OTP: What about the middle schools, the feeder schools and the preparation that your student body is getting?

Gassaway: Traditionally, the feeder schools have been lower-performing, so that even in those schools where you have students who are scoring well on examinations, they may go to other schools simply because they have more choices than students who score what is commonly called Level 1 and Level 2. So many of the students who come here would fall in the Level 1 or Level 2 category, so the challenge is greater at Boys and Girls High than it would be at a smaller high school where the numbers are more proportionate with threes and fours, on Level or above Level, versus being at the low Level or basic.

And because of the number of students attending, how lives are shaped here has a penetrating effect on the economic and social fabric of the community and will determine what kind of community, if any we’ll have in the future.

When Bernard Gassoway was appointed we wrote, “The Gassaway Era begins in a hyper-competitive, globalized, technological world, where back office operations are moved from Brooklyn to Bombay, and where the ability to think, as opposed to taking a test, reigns supreme in a global economy. In an age of less, young people want more and Gassaway’s challenge will be to have his students focus on their studies as the path to their goals. He has his work cut out for him and judging by the hours he’s keeping early on, he’s working the mission with gusto.

Speaking with Bernard Gassaway now is to understand that he is the mayor of a city of teenagers and he and his staff have to keep track of each of them while instilling a culture of learning. It’s no wonder he’s still keeping those hours. DG

 

OTP: And yet you have some high-performing students, how do you go from one to the other?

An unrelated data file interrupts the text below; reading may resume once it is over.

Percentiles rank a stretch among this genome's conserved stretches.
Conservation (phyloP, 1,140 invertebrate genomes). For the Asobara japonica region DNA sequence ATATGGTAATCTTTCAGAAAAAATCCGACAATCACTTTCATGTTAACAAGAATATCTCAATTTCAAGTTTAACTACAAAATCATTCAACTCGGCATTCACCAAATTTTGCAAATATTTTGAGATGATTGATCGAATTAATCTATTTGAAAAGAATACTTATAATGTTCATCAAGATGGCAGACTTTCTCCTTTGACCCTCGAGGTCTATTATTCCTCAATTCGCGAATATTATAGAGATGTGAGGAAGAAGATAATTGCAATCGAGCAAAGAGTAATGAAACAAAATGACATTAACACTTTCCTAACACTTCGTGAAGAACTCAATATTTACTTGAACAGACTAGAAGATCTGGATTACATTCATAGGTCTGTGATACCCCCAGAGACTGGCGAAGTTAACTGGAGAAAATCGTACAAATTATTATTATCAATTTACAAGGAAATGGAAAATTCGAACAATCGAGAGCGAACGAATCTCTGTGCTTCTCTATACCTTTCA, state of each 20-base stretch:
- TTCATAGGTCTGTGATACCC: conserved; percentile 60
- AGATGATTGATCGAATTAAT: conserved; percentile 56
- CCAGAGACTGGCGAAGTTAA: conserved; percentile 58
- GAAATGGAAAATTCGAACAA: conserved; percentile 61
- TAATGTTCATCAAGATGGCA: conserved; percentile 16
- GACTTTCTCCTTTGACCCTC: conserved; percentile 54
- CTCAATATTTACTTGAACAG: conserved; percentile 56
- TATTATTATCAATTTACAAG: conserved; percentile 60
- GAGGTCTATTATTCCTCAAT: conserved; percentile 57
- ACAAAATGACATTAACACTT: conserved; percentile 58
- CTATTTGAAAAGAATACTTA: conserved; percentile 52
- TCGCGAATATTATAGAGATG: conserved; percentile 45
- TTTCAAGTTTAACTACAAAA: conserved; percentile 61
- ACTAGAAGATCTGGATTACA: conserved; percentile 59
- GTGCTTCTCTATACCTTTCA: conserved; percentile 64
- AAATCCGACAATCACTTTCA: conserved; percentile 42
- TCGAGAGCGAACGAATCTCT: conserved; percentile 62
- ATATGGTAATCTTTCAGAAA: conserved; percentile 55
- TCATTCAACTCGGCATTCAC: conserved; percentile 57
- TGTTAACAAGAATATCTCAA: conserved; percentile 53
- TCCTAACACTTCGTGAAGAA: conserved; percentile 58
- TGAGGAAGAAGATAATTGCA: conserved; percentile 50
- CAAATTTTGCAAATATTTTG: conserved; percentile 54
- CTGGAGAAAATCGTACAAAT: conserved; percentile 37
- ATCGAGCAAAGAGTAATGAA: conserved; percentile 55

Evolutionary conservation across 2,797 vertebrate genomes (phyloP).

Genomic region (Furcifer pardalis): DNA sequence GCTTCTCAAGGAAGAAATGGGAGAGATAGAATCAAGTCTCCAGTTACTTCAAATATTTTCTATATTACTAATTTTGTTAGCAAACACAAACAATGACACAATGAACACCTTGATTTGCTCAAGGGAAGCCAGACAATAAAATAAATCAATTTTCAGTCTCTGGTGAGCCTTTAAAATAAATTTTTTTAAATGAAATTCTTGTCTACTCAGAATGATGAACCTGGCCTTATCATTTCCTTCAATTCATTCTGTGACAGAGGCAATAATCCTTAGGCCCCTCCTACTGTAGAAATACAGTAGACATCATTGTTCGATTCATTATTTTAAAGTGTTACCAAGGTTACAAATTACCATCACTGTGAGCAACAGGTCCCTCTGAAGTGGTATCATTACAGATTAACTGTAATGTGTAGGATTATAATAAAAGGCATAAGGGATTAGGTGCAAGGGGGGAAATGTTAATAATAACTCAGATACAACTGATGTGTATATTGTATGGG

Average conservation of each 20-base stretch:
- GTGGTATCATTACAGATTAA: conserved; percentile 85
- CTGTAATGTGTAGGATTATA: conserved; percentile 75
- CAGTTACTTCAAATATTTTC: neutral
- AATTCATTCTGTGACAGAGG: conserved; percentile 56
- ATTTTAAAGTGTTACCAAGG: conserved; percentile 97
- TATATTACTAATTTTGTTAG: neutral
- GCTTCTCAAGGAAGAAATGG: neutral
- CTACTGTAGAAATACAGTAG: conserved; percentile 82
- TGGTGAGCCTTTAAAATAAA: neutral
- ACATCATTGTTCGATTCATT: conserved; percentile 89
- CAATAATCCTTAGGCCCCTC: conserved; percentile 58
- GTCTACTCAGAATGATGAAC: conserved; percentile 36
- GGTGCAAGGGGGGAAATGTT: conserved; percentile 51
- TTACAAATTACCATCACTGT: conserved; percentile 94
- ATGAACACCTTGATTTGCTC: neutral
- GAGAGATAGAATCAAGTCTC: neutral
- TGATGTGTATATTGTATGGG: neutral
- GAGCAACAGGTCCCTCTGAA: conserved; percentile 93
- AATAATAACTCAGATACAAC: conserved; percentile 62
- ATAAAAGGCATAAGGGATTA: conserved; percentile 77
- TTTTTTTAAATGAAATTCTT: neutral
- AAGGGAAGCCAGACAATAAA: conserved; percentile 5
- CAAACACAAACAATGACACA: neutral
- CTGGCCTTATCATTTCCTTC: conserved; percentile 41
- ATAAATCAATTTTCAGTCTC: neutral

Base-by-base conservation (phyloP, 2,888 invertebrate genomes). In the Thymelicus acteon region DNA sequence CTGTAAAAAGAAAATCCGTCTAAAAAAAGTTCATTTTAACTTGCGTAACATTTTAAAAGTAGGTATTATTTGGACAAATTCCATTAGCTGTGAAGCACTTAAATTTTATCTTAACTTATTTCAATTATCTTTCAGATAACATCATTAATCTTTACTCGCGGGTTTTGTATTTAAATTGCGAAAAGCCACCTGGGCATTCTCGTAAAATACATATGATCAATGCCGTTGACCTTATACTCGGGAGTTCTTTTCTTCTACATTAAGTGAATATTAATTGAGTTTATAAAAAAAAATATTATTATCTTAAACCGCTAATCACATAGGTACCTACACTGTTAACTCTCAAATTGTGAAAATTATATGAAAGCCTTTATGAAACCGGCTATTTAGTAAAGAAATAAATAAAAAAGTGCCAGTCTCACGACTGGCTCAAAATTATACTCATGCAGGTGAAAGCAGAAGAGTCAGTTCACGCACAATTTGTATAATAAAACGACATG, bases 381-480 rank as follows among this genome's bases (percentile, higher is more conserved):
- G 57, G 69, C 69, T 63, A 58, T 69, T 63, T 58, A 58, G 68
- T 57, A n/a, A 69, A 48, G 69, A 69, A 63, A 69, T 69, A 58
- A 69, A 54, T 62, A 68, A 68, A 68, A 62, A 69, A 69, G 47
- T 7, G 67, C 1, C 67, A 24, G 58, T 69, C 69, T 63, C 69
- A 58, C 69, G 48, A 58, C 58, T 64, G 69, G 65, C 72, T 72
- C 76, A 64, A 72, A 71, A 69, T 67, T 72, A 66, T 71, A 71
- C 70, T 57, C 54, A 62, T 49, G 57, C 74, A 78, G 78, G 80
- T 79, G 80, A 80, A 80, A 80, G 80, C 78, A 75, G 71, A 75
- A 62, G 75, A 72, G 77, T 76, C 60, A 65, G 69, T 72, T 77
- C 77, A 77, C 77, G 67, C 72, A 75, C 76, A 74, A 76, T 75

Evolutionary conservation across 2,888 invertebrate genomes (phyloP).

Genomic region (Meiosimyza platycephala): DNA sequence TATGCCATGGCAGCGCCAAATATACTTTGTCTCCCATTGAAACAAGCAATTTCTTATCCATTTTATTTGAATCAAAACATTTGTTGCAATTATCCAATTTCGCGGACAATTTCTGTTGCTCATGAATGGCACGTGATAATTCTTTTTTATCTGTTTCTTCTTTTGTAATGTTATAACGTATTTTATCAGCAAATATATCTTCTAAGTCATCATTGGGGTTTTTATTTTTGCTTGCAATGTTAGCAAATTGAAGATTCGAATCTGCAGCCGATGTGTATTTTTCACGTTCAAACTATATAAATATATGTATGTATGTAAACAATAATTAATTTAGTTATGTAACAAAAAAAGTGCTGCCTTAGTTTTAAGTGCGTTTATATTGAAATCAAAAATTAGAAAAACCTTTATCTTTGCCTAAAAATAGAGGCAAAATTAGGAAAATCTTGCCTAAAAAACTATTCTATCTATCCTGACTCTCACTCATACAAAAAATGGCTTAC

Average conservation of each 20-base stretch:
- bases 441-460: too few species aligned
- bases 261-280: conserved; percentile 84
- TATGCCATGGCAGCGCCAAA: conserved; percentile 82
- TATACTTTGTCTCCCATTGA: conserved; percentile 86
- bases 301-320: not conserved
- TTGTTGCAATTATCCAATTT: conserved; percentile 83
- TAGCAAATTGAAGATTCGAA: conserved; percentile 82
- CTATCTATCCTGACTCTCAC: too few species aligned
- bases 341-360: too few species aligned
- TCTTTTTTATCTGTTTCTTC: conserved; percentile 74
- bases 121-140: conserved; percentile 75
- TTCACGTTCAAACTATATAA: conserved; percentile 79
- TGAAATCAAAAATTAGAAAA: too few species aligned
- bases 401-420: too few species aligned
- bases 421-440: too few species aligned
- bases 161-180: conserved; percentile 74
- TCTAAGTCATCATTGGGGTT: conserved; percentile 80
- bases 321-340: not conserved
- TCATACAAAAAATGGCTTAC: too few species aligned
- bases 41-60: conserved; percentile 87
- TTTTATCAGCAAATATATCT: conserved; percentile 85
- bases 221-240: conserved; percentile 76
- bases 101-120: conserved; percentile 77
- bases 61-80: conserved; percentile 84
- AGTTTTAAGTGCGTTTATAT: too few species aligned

Gassaway: Some of it has been that even though some come in at Level 1 and Level 2, they have parental support and will take advantage of some of the services that are offered here. We have tutoring and other extracurricular activities such as clubs and athletics that keep the young people involved in school. I believe that any young person willing to put in the time can succeed in almost any place they attend.

 As I said to the staff here, I’m not interested in Boys and Girls being the best high school in the city or the best high school in Brooklyn, I think the goal is to be the best in the country. That’s going to take a lot of work to truly believe that it’s possible and that’s for all the stakeholders: the parents, the students, the teachers and the community.

 OTP: Speaking of the parents, how has social technology, text messaging and the cell phone affected the educational environment?

Gassaway: That’s interesting. Since we started scanning in the school in October, students are not allowed to bring in cell phones. Because cell phones were seen as in this school as a major distraction from learning. So we basically followed the chancellor in that regard. So any cell phones that are brought in here are confiscated until a parent or guardian can come up and retrieve it and for the most part that policy works. There are some students who seek to evade scanning with that, but it has been minimized as a distraction in the school. So that’s on the one hand.